The New York Times.
By GAIL COLLINS
The story in American history I most like to tell is the one about how women got the right to vote 90 years ago this month. It has everything. Adventure! Suspense! Treachery! Drunken legislators!
But, first, there was a 70-year slog.
Which is really the important part. We always need to remember that behind almost every great moment in history, there are heroic people doing really boring and frustrating things for a prolonged period of time.
That great suffragist and excellent counter, Carrie Chapman Catt, estimated that the struggle had involved 56 referendum campaigns directed at male voters, plus “480 campaigns to get Legislatures to submit suffrage amendments to voters, 47 campaigns to get constitutional conventions to write woman suffrage into state constitutions; 277 campaigns to get State party conventions to include woman suffrage planks, 30 campaigns to get presidential party campaigns to include woman suffrage planks in party platforms and 19 campaigns with 19 successive Congresses.”
And you thought health care reform was a drawn-out battle.
The great, thundering roadblock to progress was — wait for the surprise — the U.S. Senate. All through the last part of the 19th century and into the 20th, attempts to amend the U.S. Constitution ran up against a wall of conservative Southern senators.
So the women decided to win the vote by amending every single state constitution, one by one.
There were five referenda in South Dakota alone. Susan B. Anthony spent more time there than a wheat farmer. But she never lost hope. The great day was coming, she promised: “It’s coming sooner than most people think.” I love this remark even more because she made it in 1895.
Sometimes I fantasize about traveling back through time and telling my historical heroes and heroines how well things worked out in the end. I particularly enjoy the part where I find Vincent van Gogh and inform him that one of the unsold paintings piled up over in the corner will eventually go for $80 million. But I never imagine telling Susan B. Anthony how well American women are doing in the 21st century because her faith in her country and her cause was so strong that she wouldn’t be surprised.
The constitutional amendment that finally did pass Congress bore Anthony’s name. It came up before the House of Representatives in 1918 with the two-thirds votes needed for passage barely within reach. One congressman who had been in the hospital for six months had himself carted to the floor so he could support suffrage. Another, who had just broken his shoulder, refused to have it set for fear he’d be too late to be counted. Representative Frederick Hicks of New York had been at the bedside of his dying wife but left at her urging to support the cause. He provided the final, crucial vote, and then returned home for her funeral.
The Senate failed to follow suit. But Woodrow Wilson, a president who had the winning quality of being very vulnerable to nagging by women, pushed the amendment through the next year. The states started ratifying. Then things stalled just one state short of success.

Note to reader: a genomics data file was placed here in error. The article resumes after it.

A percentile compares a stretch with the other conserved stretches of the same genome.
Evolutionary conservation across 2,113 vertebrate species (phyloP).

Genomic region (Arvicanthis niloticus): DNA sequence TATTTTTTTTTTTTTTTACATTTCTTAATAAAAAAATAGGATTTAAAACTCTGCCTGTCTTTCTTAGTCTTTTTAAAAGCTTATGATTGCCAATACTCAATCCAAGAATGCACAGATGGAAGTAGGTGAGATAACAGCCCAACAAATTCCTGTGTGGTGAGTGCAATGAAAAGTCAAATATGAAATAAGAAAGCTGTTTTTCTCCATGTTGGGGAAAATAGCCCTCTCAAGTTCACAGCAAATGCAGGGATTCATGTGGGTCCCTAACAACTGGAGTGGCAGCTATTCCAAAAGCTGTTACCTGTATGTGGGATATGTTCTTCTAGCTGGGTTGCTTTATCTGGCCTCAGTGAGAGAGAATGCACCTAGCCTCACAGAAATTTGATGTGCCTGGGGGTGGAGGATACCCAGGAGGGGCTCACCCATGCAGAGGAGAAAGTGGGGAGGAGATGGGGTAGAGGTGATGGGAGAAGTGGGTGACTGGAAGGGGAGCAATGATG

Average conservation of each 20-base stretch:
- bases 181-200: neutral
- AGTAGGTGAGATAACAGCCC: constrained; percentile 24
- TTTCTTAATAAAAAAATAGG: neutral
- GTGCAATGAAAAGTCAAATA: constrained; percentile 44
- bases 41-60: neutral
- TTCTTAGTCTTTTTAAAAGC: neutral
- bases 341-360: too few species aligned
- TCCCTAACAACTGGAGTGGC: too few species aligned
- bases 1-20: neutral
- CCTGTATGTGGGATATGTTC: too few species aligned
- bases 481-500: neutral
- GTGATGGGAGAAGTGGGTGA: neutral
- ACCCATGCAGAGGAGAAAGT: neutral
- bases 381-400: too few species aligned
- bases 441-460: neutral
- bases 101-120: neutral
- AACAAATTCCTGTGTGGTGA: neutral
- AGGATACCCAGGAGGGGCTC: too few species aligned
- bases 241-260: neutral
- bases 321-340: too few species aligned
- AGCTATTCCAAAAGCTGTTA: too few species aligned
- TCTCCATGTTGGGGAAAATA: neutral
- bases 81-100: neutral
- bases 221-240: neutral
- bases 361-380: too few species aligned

Ninety years ago this month, all eyes turned to Tennessee, the only state yet to ratify with its Legislature still in session. The resolution sailed through the Tennessee Senate. As it moved on to the House, the most vigorous opposition came from the liquor industry, which was pretty sure that if women got the vote, they’d use it to pass Prohibition. Distillery lobbyists came to fight, bearing samples.
“Both suffrage and anti-suffrage men were reeling through the hall in an advanced state of intoxication,” Carrie Catt reported.
The women and their allies knew they had a one-vote margin of support in the House. Then the speaker, whom they had counted on as a “yes,” changed his mind.
(I love this moment. Women’s suffrage is tied to the railroad track and the train is bearing down fast when suddenly. …)
Suddenly, Harry Burn, the youngest member of the House, a 24-year-old “no” vote from East Tennessee, got up and announced that he had received a letter from his mother telling him to “be a good boy and help Mrs. Catt.”
“I know that a mother’s advice is always the safest for a boy to follow,” Burn said, switching sides.
We celebrate Women’s Suffrage Day on Aug. 26, which is when the amendment officially became part of the Constitution. But I like Aug. 18, which is the day that Harry Burn jumped up in the Tennessee Legislature, waving his mom’s note from home. I told the story once in Atlanta, and a woman in the audience said that when she was visiting her relatives in East Tennessee, she had gone to put a yellow rose on Harry Burn’s grave.
I got a little teary.
“Well, actually,” she added, “it was because I couldn’t find his mother.”
This article has been revised to reflect the following correction:
Correction: August 14, 2010
An earlier version of this article incorrectly stated that the House of Representatives was composed of only men in 1918. Jeannette Rankin, a female representative from Montana, served from 1917 to 1919.